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Thread: Is Nostalgia The Internet's Crack?

  1. #1
    Cyburbian Emeritus Bear Up North's avatar
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    Is Nostalgia The Internet's Crack?

    Serious discussion time. When I browse the internet these are some of my favorite places.....

    Oldies radio stations
    YouTube - Old movie scenes, trailers
    YouTube - Classic rock songs, videos
    Old time radio broadcasts (news, The Long Ranger, etc., yadda)

    This browsing usually results in deep feelings of nostalgia. I am trying to reason with myself (an admirable foe ) by thinking that at my age being super nostalgic is one of the few things I have left, in other words.....normal for my age. Everything I hear or see at these net sites tends to take me back to people, places, events, love lost, love found, yadda. If there was no net (OMG) would I dig through stacks of CDs and long-playing albums? Or search out music (to the extent it is available on-line)?

    Probably not.

    My nostalgia would stay within my mind, memories of long ago, good or bad.

    Bottom-line question for the brian of Cyburbia.....is nostalgia a drug, such as crack, easily available from "The Pusher".....otherwise known as the net?

    Seriously.

    Bear
    Occupy Cyburbia!

  2. #2
    OH....IO Hink's avatar
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    Yes. It creates a comfortable environment and provides too memories of times you can relate to. I think it makes people forget about reality and go back to those times. So in the sense that it takes your mind off today, yes it is a drug. But I doubt it can do serious harm to anyone...
    A common mistake people make when trying to design something completely foolproof is to underestimate the ingenuity of complete fools. -Douglas Adams

  3. #3
    Cyburbian ursus's avatar
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    I agree with Hink. If nostalgia is a drug and the net facilitates it, it's still no harm.

    What a poor place the world would be without reminiscence. If the net can fuel that, and at the same time bring you the reminiscences and nostalgia or people and places you otherwise wouldn't have (like yours, Bear.), and provide new stimulation - well then I say more power to it.
    "...I would never try to tick Hink off. He kinda intimidates me. He's quite butch, you know." - Maister

  4. #4
    Cyburbia Administrator Dan's avatar
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    Buffalo is perhaps the most nostalgic city in the United States, and there's no shortage of "lost Buffalo" type Web sites. The sites aren't in the same vein as the wonderful Forgotten New York site, which looks for traces of the city's past in its built environment, but rather full of nostalgia for cultural institutions of the past; retailers, restaurants, businesses, and broadcasters. If I see one more link to a Sattlers jingle .... ARGH!

    What's odd is that Buffalo's nostalgia seems much older than other cities where I've lived. When I lived in Denver, I noticed there was a lot of nostalgia for the institutions and businesses of the late 1970s and early 1980s; the oil boom years. In Buffalo, everybody longs for the late 1950s and early 1960s. I've seen more Canadian Web sites weeping nostalgic for the Buffalo television of my youth in the 1970s than those on this side of the border.

    Cleveland seemed less nostalgic than Buffalo; I encountered a lot of pining for lost department stores, the "old" WMMS, and the character of neighborhoods before demographic shifts (the glory days of Cleveland Heights in the late 1960s, South Euclid when it was almost exclusively Jewish and Italian, Collingwood when it was predominantly Italian, etc), but not much else. In Austin, people seemed nostalgic for the 1970s and 1980s, in the days before the city was "discovered" by the outside world. It wasn't the weeping for department stores and radio stations that had changed their formats decades ago, but rather a lost "authentic" countercultural vibe, less traffic, inexpensive housing, and the like.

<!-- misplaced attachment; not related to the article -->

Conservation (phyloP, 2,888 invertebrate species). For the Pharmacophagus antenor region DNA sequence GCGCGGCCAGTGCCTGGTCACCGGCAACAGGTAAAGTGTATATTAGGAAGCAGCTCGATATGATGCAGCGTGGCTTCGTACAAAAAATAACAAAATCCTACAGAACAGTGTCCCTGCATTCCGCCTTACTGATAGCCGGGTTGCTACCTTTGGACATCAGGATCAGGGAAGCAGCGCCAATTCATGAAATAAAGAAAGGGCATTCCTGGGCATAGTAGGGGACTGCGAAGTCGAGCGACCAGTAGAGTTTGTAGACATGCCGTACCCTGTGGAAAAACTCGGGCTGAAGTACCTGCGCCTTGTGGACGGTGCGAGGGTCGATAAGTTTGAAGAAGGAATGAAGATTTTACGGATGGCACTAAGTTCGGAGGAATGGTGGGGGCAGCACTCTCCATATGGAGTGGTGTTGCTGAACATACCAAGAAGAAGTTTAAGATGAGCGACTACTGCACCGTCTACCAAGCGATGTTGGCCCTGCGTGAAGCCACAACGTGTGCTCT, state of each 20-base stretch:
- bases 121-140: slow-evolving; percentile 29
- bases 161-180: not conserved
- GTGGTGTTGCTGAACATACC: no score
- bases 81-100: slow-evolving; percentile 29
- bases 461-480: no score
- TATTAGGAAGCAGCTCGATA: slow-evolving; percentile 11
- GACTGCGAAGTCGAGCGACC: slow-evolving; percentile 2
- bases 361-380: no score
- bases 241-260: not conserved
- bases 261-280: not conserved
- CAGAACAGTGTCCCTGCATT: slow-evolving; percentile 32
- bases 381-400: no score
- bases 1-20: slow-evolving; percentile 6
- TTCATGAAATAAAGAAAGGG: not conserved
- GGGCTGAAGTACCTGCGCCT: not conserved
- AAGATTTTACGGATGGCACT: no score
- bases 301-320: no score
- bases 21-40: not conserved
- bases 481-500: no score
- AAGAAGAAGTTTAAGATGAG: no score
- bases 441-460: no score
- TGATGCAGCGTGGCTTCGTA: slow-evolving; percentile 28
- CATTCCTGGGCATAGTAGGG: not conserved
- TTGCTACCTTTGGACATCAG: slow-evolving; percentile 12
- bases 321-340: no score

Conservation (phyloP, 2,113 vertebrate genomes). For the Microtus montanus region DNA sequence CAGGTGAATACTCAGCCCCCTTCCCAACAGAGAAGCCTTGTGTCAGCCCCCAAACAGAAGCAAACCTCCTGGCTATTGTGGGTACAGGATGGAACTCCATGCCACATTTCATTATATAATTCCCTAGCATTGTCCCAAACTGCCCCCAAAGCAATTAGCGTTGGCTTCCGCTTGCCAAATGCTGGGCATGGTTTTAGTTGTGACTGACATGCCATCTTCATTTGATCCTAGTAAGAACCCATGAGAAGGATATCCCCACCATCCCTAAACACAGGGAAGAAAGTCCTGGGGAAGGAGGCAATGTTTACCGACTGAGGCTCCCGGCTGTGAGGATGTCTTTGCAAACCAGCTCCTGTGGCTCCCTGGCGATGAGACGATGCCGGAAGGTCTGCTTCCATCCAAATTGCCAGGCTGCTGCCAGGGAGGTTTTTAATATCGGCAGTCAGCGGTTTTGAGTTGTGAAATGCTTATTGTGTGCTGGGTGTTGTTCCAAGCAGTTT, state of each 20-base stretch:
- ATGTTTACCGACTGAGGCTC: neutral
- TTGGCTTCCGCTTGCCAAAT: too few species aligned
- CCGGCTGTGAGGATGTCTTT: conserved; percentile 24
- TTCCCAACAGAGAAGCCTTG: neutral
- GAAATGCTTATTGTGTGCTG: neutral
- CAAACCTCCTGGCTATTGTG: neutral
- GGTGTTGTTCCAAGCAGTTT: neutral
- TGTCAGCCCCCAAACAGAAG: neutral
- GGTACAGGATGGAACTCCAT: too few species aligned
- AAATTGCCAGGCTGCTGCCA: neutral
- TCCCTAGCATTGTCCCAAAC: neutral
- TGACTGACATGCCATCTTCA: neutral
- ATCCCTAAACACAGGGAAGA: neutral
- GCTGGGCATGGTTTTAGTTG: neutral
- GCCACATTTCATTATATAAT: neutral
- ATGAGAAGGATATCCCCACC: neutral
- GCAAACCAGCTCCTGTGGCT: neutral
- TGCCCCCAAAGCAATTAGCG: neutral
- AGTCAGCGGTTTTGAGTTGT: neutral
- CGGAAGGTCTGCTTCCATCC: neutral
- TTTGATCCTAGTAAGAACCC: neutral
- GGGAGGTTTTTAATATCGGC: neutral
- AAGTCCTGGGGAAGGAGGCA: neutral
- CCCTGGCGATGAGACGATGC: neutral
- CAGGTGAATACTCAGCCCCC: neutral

Growth for growth's sake is the ideology of the cancer cell. -- Edward Abbey

  5. #5
    Cyburbian ofos's avatar
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    If nostalgia is the internet's crack, I'm not an addict. You did mean crack in the drug sense, not like the south end of a northbound plumber? No attraction there either.
    “Death comes when memories of the past exceed the vision for the future.”

  6. #6
    Cyburbian btrage's avatar
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    I believe Facebook is the internet's crack.
    "I'm very important. I have many leather-bound books and my apartment smells of rich mahogany"

  7. #7
    Cyburbian Tom R's avatar
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    Nostalgia just isn't what it used to be. I personally hate the "good old days" emails. A lot of the '50s and '60s sucked.

    Quote Originally posted by Dan View post
    Cleveland seemed less nostalgic than Buffalo; I encountered a lot of pining for lost department stores, the "old" WMMS,
    WMMS was a VERY cool station in the early 1970s.
    Last edited by Gedunker; 03 Nov 2010 at 4:43 PM. Reason: seq. posts

  8. #8
    Cyburbian Rygor's avatar
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    Quote Originally posted by Tom R View post
    WMMS was a VERY cool station in the early 1970s.
    Like WKRP in Cincinnati?
    "When life gives you lemons, just say 'No thanks'." - Henry Rollins

  9. #9
    Cyburbian Tom R's avatar
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    wmms

    Quote Originally posted by Rygor View post
    Like WKRP in Cincinnati?
    No man, it was really like far out! VERY good music.

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